When walking on an uneven surface or complex terrain, humans tend to gaze downward. Previous investigations indicate that visual information can be used for online control of stepping. Behavioral investigations suggest that, during walking, the availability of visual information increases stepping accuracy, but probably through a feedforward control mechanism. Consequently, downward gazing (DWG) is usually interpreted as a strategy used to acquire useful information for online and/or feedforward control of stepping.Visual information is not exclusively used for guiding locomotion; a wealth of literature has been published on the usefulness of visual information for feedback postural control. Critically, postural control has been shown to be sensitive to the visual flow arising from the respective motion of the individual and the 3D environment.To investigate whether DWG can be used to enhance feedback control of posture, rather than feedforward/online control of gait, we conducted a series of experiments that explore this possible interplay. Through these experiments we were able to show that DWG, just a few steps ahead, results in a steadier standing and walking posture, without the need for accuracy. Moreover, we were able to demonstrate that humans resort to DWG when walking stability is compromised, even when destabilizing features were visually unpredictable.This series of experiments provides sufficient evidence of the possible interplay between visual information used for guiding locomotion and that used for postural control. Moreover, this evidence raises concerns regarding the way we interpret gaze behavior without the knowledge of the type and use of the information gathered.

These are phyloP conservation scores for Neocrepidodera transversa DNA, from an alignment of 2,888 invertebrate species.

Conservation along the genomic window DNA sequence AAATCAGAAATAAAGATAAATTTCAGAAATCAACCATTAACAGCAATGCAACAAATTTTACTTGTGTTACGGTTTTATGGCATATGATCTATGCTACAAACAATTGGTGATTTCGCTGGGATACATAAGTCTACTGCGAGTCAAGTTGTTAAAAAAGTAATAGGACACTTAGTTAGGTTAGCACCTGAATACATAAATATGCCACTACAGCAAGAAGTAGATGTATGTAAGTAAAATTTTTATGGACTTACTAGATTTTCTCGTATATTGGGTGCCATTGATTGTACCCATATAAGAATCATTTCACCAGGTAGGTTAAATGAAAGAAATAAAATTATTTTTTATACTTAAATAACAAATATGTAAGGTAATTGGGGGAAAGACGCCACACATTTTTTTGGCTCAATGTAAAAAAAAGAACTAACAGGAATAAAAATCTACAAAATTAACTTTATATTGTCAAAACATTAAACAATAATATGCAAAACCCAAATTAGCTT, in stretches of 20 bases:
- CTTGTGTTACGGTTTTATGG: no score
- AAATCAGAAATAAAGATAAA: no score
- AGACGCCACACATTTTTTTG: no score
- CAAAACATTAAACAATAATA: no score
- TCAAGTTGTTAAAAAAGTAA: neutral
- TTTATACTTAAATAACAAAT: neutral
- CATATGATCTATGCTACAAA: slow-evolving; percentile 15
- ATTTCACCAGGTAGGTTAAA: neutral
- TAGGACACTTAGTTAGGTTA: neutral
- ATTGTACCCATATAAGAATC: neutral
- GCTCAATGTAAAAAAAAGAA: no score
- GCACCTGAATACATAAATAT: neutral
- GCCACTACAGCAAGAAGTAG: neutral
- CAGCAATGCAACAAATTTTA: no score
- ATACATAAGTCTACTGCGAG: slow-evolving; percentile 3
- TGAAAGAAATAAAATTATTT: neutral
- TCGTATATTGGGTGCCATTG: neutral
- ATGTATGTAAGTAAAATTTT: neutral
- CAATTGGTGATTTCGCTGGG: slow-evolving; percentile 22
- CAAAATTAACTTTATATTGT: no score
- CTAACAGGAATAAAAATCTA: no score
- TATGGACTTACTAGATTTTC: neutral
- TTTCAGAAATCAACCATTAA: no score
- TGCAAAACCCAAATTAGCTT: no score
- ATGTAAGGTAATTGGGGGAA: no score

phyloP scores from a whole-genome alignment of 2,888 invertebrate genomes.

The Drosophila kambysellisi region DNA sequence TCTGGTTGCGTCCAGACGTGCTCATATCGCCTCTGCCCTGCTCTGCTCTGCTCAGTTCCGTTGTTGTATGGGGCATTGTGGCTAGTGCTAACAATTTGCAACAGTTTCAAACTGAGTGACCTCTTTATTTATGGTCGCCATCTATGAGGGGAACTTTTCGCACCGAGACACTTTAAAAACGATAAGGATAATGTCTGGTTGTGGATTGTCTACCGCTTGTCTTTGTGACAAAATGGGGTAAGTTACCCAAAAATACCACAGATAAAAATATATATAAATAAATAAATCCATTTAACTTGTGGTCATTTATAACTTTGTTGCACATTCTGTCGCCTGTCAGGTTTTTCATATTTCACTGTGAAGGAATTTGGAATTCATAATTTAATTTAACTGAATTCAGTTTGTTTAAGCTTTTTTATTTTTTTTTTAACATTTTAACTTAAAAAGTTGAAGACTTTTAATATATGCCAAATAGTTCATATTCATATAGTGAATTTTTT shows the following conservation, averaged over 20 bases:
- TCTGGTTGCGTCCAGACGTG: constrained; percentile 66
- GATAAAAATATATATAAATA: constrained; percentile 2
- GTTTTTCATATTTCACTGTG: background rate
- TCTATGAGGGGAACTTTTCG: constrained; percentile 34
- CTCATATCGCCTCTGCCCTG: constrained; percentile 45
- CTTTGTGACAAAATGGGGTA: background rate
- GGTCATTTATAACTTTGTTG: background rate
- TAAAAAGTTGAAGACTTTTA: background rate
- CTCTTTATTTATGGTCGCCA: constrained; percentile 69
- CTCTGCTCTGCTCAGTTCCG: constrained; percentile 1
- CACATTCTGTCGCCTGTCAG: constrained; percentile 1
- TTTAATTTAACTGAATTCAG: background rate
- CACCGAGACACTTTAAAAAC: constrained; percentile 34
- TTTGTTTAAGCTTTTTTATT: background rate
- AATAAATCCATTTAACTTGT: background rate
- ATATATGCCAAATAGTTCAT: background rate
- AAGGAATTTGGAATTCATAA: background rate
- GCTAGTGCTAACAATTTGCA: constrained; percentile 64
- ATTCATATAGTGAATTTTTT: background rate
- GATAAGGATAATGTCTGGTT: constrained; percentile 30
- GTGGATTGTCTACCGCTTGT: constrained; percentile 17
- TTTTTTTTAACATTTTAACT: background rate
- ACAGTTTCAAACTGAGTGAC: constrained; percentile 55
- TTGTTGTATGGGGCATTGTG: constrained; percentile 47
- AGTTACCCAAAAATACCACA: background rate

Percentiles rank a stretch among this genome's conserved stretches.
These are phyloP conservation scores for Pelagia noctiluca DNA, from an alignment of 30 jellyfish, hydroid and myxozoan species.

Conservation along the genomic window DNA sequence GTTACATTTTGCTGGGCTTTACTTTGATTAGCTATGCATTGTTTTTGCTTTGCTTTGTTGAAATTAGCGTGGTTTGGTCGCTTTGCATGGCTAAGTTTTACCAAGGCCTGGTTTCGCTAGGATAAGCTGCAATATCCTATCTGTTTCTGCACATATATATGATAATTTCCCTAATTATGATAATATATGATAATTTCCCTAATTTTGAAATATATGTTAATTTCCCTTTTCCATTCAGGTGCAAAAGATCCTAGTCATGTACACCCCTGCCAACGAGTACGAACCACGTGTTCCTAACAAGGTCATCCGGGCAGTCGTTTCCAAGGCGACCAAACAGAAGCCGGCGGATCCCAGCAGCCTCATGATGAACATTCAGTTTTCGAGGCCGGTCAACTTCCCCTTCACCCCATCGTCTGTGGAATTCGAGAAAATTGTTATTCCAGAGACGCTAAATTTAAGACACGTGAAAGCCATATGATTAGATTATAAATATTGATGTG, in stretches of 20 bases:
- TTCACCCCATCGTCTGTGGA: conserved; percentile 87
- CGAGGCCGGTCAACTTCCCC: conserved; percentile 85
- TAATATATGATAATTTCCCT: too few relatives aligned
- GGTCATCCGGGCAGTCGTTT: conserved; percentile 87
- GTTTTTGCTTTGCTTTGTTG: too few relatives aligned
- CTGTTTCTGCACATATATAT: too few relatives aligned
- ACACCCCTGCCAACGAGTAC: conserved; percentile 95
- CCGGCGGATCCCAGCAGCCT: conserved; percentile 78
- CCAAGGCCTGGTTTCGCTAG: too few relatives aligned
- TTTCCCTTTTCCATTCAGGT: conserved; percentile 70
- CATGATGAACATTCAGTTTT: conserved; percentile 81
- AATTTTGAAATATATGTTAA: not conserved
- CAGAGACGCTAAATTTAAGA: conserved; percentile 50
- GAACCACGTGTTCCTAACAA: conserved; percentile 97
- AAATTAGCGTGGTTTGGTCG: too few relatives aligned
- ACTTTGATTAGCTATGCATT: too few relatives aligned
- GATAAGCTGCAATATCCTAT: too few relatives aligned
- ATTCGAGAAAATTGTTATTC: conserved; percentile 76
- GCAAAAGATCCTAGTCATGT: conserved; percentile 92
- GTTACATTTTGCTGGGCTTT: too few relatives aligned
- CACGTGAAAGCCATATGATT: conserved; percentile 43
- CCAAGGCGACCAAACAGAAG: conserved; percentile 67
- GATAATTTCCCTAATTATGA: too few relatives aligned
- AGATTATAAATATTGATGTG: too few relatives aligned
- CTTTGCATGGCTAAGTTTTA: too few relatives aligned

|Publisher||Cold Spring Harbor Laboratory Press|